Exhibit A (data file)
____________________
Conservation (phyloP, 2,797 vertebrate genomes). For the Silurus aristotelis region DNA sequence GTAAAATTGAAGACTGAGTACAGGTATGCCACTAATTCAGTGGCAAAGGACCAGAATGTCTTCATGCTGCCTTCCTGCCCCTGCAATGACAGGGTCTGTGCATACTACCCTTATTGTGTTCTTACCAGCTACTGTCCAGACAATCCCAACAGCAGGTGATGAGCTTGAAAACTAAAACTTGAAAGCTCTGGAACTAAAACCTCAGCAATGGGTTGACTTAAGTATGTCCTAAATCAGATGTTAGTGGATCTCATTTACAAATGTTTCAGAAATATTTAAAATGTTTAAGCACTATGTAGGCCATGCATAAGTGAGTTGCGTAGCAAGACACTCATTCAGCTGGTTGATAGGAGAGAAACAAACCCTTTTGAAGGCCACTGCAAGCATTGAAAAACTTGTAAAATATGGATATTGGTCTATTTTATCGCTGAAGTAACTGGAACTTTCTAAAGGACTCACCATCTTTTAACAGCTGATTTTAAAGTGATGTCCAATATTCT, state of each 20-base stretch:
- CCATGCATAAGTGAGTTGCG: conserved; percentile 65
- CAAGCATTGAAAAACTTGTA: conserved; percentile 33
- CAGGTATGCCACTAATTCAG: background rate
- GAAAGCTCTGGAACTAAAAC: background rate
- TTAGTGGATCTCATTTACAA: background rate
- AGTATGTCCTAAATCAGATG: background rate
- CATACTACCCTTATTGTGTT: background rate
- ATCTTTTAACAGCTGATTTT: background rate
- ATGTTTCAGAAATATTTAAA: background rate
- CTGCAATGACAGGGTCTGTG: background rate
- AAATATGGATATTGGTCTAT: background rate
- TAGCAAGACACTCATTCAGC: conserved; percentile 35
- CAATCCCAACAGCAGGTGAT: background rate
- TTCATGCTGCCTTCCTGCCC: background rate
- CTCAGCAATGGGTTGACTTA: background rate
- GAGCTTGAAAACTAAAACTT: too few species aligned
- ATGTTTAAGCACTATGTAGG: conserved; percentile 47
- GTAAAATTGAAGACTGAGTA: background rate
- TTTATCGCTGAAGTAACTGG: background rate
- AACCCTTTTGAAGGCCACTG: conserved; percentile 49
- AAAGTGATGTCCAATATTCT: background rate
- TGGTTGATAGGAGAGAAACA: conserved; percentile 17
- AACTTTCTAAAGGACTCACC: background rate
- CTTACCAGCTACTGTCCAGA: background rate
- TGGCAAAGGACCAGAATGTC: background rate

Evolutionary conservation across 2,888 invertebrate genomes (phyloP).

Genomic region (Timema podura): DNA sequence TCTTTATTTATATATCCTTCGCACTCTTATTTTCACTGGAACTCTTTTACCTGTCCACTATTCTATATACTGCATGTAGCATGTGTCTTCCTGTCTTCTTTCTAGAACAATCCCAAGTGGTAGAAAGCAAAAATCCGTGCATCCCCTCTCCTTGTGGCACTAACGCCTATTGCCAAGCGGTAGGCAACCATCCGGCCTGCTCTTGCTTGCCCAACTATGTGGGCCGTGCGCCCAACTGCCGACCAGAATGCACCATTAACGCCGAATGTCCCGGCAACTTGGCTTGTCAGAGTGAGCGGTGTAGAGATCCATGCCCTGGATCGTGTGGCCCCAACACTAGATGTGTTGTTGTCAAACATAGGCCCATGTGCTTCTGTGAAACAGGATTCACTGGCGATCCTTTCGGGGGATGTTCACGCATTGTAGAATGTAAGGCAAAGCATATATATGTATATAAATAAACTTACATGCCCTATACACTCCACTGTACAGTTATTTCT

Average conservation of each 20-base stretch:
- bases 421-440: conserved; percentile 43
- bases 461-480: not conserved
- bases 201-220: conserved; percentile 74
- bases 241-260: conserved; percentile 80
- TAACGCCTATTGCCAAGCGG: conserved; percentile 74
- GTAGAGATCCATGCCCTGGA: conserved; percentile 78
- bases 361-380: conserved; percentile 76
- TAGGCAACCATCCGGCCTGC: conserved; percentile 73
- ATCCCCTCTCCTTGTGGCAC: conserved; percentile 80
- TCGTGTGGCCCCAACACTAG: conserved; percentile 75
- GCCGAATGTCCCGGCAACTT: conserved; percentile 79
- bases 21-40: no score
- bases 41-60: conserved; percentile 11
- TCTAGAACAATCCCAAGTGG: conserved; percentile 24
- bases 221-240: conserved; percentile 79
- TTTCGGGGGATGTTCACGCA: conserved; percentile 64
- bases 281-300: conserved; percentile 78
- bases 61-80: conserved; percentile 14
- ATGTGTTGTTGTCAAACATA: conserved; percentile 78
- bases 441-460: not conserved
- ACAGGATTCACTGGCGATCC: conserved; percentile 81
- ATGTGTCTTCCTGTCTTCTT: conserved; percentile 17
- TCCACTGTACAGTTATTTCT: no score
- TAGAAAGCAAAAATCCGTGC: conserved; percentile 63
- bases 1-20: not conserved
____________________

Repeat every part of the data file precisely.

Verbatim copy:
Conservation (phyloP, 2,797 vertebrate genomes). For the Silurus aristotelis region DNA sequence GTAAAATTGAAGACTGAGTACAGGTATGCCACTAATTCAGTGGCAAAGGACCAGAATGTCTTCATGCTGCCTTCCTGCCCCTGCAATGACAGGGTCTGTGCATACTACCCTTATTGTGTTCTTACCAGCTACTGTCCAGACAATCCCAACAGCAGGTGATGAGCTTGAAAACTAAAACTTGAAAGCTCTGGAACTAAAACCTCAGCAATGGGTTGACTTAAGTATGTCCTAAATCAGATGTTAGTGGATCTCATTTACAAATGTTTCAGAAATATTTAAAATGTTTAAGCACTATGTAGGCCATGCATAAGTGAGTTGCGTAGCAAGACACTCATTCAGCTGGTTGATAGGAGAGAAACAAACCCTTTTGAAGGCCACTGCAAGCATTGAAAAACTTGTAAAATATGGATATTGGTCTATTTTATCGCTGAAGTAACTGGAACTTTCTAAAGGACTCACCATCTTTTAACAGCTGATTTTAAAGTGATGTCCAATATTCT, state of each 20-base stretch:
- CCATGCATAAGTGAGTTGCG: conserved; percentile 65
- CAAGCATTGAAAAACTTGTA: conserved; percentile 33
- CAGGTATGCCACTAATTCAG: background rate
- GAAAGCTCTGGAACTAAAAC: background rate
- TTAGTGGATCTCATTTACAA: background rate
- AGTATGTCCTAAATCAGATG: background rate
- CATACTACCCTTATTGTGTT: background rate
- ATCTTTTAACAGCTGATTTT: background rate
- ATGTTTCAGAAATATTTAAA: background rate
- CTGCAATGACAGGGTCTGTG: background rate
- AAATATGGATATTGGTCTAT: background rate
- TAGCAAGACACTCATTCAGC: conserved; percentile 35
- CAATCCCAACAGCAGGTGAT: background rate
- TTCATGCTGCCTTCCTGCCC: background rate
- CTCAGCAATGGGTTGACTTA: background rate
- GAGCTTGAAAACTAAAACTT: too few species aligned
- ATGTTTAAGCACTATGTAGG: conserved; percentile 47
- GTAAAATTGAAGACTGAGTA: background rate
- TTTATCGCTGAAGTAACTGG: background rate
- AACCCTTTTGAAGGCCACTG: conserved; percentile 49
- AAAGTGATGTCCAATATTCT: background rate
- TGGTTGATAGGAGAGAAACA: conserved; percentile 17
- AACTTTCTAAAGGACTCACC: background rate
- CTTACCAGCTACTGTCCAGA: background rate
- TGGCAAAGGACCAGAATGTC: background rate

Evolutionary conservation across 2,888 invertebrate genomes (phyloP).

Genomic region (Timema podura): DNA sequence TCTTTATTTATATATCCTTCGCACTCTTATTTTCACTGGAACTCTTTTACCTGTCCACTATTCTATATACTGCATGTAGCATGTGTCTTCCTGTCTTCTTTCTAGAACAATCCCAAGTGGTAGAAAGCAAAAATCCGTGCATCCCCTCTCCTTGTGGCACTAACGCCTATTGCCAAGCGGTAGGCAACCATCCGGCCTGCTCTTGCTTGCCCAACTATGTGGGCCGTGCGCCCAACTGCCGACCAGAATGCACCATTAACGCCGAATGTCCCGGCAACTTGGCTTGTCAGAGTGAGCGGTGTAGAGATCCATGCCCTGGATCGTGTGGCCCCAACACTAGATGTGTTGTTGTCAAACATAGGCCCATGTGCTTCTGTGAAACAGGATTCACTGGCGATCCTTTCGGGGGATGTTCACGCATTGTAGAATGTAAGGCAAAGCATATATATGTATATAAATAAACTTACATGCCCTATACACTCCACTGTACAGTTATTTCT

Average conservation of each 20-base stretch:
- bases 421-440: conserved; percentile 43
- bases 461-480: not conserved
- bases 201-220: conserved; percentile 74
- bases 241-260: conserved; percentile 80
- TAACGCCTATTGCCAAGCGG: conserved; percentile 74
- GTAGAGATCCATGCCCTGGA: conserved; percentile 78
- bases 361-380: conserved; percentile 76
- TAGGCAACCATCCGGCCTGC: conserved; percentile 73
- ATCCCCTCTCCTTGTGGCAC: conserved; percentile 80
- TCGTGTGGCCCCAACACTAG: conserved; percentile 75
- GCCGAATGTCCCGGCAACTT: conserved; percentile 79
- bases 21-40: no score
- bases 41-60: conserved; percentile 11
- TCTAGAACAATCCCAAGTGG: conserved; percentile 24
- bases 221-240: conserved; percentile 79
- TTTCGGGGGATGTTCACGCA: conserved; percentile 64
- bases 281-300: conserved; percentile 78
- bases 61-80: conserved; percentile 14
- ATGTGTTGTTGTCAAACATA: conserved; percentile 78
- bases 441-460: not conserved
- ACAGGATTCACTGGCGATCC: conserved; percentile 81
- ATGTGTCTTCCTGTCTTCTT: conserved; percentile 17
- TCCACTGTACAGTTATTTCT: no score
- TAGAAAGCAAAAATCCGTGC: conserved; percentile 63
- bases 1-20: not conserved